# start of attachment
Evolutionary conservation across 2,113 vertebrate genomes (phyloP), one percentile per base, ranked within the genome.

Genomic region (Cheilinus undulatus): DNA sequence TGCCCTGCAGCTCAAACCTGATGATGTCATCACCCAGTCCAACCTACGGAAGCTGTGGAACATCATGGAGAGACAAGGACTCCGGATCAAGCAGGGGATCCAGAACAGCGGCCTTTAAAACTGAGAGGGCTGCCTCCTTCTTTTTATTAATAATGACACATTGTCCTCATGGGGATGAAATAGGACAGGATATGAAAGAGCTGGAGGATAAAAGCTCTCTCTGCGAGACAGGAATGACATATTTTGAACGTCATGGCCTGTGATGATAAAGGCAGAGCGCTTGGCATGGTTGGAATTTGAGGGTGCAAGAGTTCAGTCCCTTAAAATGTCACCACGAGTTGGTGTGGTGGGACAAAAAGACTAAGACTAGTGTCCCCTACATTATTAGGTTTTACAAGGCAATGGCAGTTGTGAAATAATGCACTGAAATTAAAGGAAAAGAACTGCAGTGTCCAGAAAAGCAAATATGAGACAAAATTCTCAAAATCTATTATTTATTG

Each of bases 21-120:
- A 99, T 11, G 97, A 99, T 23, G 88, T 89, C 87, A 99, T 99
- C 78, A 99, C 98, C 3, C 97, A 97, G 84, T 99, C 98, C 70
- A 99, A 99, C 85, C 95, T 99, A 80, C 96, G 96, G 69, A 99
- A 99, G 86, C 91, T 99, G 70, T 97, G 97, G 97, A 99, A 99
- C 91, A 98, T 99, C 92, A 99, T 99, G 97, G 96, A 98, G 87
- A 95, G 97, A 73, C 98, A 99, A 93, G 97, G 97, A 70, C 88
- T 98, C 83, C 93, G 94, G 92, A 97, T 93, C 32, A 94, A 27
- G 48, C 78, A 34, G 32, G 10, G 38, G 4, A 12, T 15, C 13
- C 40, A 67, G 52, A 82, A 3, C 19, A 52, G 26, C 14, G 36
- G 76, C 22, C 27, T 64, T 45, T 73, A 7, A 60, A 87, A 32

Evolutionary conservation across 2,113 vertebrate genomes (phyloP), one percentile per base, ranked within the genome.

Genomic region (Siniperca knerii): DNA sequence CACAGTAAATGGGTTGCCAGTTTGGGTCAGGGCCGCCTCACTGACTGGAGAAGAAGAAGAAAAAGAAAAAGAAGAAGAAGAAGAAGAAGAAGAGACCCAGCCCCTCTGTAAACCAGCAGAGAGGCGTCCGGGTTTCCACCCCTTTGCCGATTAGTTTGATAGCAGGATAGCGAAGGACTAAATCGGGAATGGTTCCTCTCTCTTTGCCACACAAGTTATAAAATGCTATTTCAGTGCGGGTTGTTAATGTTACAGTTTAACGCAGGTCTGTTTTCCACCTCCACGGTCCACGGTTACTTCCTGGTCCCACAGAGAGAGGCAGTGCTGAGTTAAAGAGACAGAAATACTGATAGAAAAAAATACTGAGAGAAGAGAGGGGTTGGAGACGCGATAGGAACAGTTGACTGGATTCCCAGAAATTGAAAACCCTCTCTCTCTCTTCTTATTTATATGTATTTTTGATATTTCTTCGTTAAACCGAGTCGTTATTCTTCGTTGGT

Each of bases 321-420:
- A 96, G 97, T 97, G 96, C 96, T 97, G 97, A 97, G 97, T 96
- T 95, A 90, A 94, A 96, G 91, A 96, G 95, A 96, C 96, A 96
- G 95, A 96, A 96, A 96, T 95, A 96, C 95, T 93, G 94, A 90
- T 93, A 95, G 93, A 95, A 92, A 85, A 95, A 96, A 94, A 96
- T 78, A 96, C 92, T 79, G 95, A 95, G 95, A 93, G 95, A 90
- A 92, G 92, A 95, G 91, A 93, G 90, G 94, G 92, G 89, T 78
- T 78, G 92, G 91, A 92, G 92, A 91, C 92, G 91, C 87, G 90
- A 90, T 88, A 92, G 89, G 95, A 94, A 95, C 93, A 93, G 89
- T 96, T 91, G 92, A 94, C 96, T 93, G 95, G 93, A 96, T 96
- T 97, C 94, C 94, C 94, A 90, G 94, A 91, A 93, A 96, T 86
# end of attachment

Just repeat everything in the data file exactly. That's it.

Evolutionary conservation across 2,113 vertebrate genomes (phyloP), one percentile per base, ranked within the genome.

Genomic region (Cheilinus undulatus): DNA sequence TGCCCTGCAGCTCAAACCTGATGATGTCATCACCCAGTCCAACCTACGGAAGCTGTGGAACATCATGGAGAGACAAGGACTCCGGATCAAGCAGGGGATCCAGAACAGCGGCCTTTAAAACTGAGAGGGCTGCCTCCTTCTTTTTATTAATAATGACACATTGTCCTCATGGGGATGAAATAGGACAGGATATGAAAGAGCTGGAGGATAAAAGCTCTCTCTGCGAGACAGGAATGACATATTTTGAACGTCATGGCCTGTGATGATAAAGGCAGAGCGCTTGGCATGGTTGGAATTTGAGGGTGCAAGAGTTCAGTCCCTTAAAATGTCACCACGAGTTGGTGTGGTGGGACAAAAAGACTAAGACTAGTGTCCCCTACATTATTAGGTTTTACAAGGCAATGGCAGTTGTGAAATAATGCACTGAAATTAAAGGAAAAGAACTGCAGTGTCCAGAAAAGCAAATATGAGACAAAATTCTCAAAATCTATTATTTATTG

Each of bases 21-120:
- A 99, T 11, G 97, A 99, T 23, G 88, T 89, C 87, A 99, T 99
- C 78, A 99, C 98, C 3, C 97, A 97, G 84, T 99, C 98, C 70
- A 99, A 99, C 85, C 95, T 99, A 80, C 96, G 96, G 69, A 99
- A 99, G 86, C 91, T 99, G 70, T 97, G 97, G 97, A 99, A 99
- C 91, A 98, T 99, C 92, A 99, T 99, G 97, G 96, A 98, G 87
- A 95, G 97, A 73, C 98, A 99, A 93, G 97, G 97, A 70, C 88
- T 98, C 83, C 93, G 94, G 92, A 97, T 93, C 32, A 94, A 27
- G 48, C 78, A 34, G 32, G 10, G 38, G 4, A 12, T 15, C 13
- C 40, A 67, G 52, A 82, A 3, C 19, A 52, G 26, C 14, G 36
- G 76, C 22, C 27, T 64, T 45, T 73, A 7, A 60, A 87, A 32

Evolutionary conservation across 2,113 vertebrate genomes (phyloP), one percentile per base, ranked within the genome.

Genomic region (Siniperca knerii): DNA sequence CACAGTAAATGGGTTGCCAGTTTGGGTCAGGGCCGCCTCACTGACTGGAGAAGAAGAAGAAAAAGAAAAAGAAGAAGAAGAAGAAGAAGAAGAGACCCAGCCCCTCTGTAAACCAGCAGAGAGGCGTCCGGGTTTCCACCCCTTTGCCGATTAGTTTGATAGCAGGATAGCGAAGGACTAAATCGGGAATGGTTCCTCTCTCTTTGCCACACAAGTTATAAAATGCTATTTCAGTGCGGGTTGTTAATGTTACAGTTTAACGCAGGTCTGTTTTCCACCTCCACGGTCCACGGTTACTTCCTGGTCCCACAGAGAGAGGCAGTGCTGAGTTAAAGAGACAGAAATACTGATAGAAAAAAATACTGAGAGAAGAGAGGGGTTGGAGACGCGATAGGAACAGTTGACTGGATTCCCAGAAATTGAAAACCCTCTCTCTCTCTTCTTATTTATATGTATTTTTGATATTTCTTCGTTAAACCGAGTCGTTATTCTTCGTTGGT

Each of bases 321-420:
- A 96, G 97, T 97, G 96, C 96, T 97, G 97, A 97, G 97, T 96
- T 95, A 90, A 94, A 96, G 91, A 96, G 95, A 96, C 96, A 96
- G 95, A 96, A 96, A 96, T 95, A 96, C 95, T 93, G 94, A 90
- T 93, A 95, G 93, A 95, A 92, A 85, A 95, A 96, A 94, A 96
- T 78, A 96, C 92, T 79, G 95, A 95, G 95, A 93, G 95, A 90
- A 92, G 92, A 95, G 91, A 93, G 90, G 94, G 92, G 89, T 78
- T 78, G 92, G 91, A 92, G 92, A 91, C 92, G 91, C 87, G 90
- A 90, T 88, A 92, G 89, G 95, A 94, A 95, C 93, A 93, G 89
- T 96, T 91, G 92, A 94, C 96, T 93, G 95, G 93, A 96, T 96
- T 97, C 94, C 94, C 94, A 90, G 94, A 91, A 93, A 96, T 86